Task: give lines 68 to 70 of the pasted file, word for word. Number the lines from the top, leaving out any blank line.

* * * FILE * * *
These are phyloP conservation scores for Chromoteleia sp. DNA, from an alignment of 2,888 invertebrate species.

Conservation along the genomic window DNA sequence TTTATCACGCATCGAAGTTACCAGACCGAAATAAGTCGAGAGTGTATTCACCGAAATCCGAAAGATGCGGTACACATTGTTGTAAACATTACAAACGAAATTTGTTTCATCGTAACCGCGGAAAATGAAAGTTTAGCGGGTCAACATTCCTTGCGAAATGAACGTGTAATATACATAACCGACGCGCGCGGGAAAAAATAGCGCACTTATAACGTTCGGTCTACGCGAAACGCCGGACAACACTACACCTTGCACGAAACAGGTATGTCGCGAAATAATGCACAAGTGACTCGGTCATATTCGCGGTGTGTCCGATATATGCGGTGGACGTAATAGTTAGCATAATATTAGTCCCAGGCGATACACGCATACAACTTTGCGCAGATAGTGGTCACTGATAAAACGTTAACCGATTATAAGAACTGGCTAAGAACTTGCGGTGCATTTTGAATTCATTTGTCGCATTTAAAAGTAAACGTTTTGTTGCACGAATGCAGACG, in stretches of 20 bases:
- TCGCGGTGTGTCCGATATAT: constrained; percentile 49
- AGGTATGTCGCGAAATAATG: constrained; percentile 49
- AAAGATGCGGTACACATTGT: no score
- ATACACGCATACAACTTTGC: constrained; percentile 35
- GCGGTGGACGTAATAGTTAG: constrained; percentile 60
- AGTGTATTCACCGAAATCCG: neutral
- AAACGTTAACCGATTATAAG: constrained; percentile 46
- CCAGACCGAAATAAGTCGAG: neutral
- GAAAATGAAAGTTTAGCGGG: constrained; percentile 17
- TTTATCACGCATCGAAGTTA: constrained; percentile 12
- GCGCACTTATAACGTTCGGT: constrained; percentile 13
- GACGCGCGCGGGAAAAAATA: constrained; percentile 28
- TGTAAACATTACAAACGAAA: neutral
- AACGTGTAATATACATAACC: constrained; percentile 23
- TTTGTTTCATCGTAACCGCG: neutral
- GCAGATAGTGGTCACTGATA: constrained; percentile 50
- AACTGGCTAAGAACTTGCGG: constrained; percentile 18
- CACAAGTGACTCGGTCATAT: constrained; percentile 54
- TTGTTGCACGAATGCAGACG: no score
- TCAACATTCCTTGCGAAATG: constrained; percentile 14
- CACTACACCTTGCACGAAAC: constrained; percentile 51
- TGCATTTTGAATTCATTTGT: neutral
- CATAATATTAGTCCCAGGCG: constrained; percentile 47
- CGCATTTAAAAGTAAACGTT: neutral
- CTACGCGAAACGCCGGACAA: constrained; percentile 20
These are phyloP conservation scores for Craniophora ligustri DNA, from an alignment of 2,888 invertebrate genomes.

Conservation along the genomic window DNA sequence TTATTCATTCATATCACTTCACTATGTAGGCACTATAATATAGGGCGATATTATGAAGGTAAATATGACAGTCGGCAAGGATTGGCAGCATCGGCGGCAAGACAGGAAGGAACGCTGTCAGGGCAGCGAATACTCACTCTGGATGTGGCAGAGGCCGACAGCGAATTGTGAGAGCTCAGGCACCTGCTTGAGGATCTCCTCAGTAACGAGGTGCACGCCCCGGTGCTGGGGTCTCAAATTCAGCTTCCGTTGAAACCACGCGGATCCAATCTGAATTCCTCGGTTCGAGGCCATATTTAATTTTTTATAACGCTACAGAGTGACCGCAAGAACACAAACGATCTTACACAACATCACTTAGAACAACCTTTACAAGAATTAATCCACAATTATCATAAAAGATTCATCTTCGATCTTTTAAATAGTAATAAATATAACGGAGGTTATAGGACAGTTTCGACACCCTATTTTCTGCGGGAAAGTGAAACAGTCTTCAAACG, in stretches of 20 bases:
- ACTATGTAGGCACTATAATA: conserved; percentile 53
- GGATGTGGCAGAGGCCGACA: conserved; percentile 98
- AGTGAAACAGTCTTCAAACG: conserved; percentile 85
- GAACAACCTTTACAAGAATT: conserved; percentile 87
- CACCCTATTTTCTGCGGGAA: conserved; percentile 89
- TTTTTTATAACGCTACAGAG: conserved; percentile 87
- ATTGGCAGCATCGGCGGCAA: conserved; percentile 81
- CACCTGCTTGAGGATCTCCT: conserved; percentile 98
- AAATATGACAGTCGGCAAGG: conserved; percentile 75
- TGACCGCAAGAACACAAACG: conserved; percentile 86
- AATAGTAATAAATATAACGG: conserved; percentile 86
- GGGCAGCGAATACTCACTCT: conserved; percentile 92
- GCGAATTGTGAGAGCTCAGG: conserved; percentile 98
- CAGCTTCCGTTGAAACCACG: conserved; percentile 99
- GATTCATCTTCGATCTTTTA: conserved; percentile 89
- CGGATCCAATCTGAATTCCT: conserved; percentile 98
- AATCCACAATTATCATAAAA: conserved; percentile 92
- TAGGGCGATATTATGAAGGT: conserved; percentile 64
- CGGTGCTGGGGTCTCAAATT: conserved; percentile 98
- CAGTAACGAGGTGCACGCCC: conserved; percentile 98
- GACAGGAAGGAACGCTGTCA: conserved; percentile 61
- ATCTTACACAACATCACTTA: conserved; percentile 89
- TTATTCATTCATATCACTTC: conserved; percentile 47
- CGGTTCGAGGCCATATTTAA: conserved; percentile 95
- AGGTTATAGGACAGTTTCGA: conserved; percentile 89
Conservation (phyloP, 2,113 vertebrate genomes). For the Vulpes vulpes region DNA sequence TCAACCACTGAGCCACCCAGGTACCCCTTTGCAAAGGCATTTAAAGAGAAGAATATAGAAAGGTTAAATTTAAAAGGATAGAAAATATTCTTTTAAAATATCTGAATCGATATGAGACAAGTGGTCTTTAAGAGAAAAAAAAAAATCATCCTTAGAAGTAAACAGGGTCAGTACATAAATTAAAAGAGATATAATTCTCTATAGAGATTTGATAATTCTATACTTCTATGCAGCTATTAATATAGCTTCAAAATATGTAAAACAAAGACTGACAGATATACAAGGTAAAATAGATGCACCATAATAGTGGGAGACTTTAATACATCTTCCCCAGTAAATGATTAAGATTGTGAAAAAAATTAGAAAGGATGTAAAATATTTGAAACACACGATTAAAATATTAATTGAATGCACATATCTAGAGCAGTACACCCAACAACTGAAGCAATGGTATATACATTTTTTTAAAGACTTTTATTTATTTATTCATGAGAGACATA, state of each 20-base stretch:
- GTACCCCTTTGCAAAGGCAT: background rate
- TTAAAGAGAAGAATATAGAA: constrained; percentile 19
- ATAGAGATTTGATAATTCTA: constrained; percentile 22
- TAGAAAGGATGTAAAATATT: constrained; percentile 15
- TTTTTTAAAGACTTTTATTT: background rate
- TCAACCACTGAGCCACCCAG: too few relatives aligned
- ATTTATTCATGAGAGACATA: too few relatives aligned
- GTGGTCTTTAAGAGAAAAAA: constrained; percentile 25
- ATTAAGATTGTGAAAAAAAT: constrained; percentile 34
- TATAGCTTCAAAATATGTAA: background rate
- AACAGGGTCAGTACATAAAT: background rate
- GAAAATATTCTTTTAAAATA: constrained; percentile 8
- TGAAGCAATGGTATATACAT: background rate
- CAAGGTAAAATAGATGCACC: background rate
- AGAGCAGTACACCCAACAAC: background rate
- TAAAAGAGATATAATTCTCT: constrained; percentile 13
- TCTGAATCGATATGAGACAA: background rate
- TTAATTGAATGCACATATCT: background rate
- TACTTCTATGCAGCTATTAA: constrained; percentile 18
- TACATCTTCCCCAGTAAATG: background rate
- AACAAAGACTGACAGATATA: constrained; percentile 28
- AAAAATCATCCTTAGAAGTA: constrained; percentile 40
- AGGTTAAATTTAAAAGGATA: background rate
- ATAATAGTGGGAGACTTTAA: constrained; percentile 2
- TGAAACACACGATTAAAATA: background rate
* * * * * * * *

- TGAAGCAATGGTATATACAT: background rate
- CAAGGTAAAATAGATGCACC: background rate
- AGAGCAGTACACCCAACAAC: background rate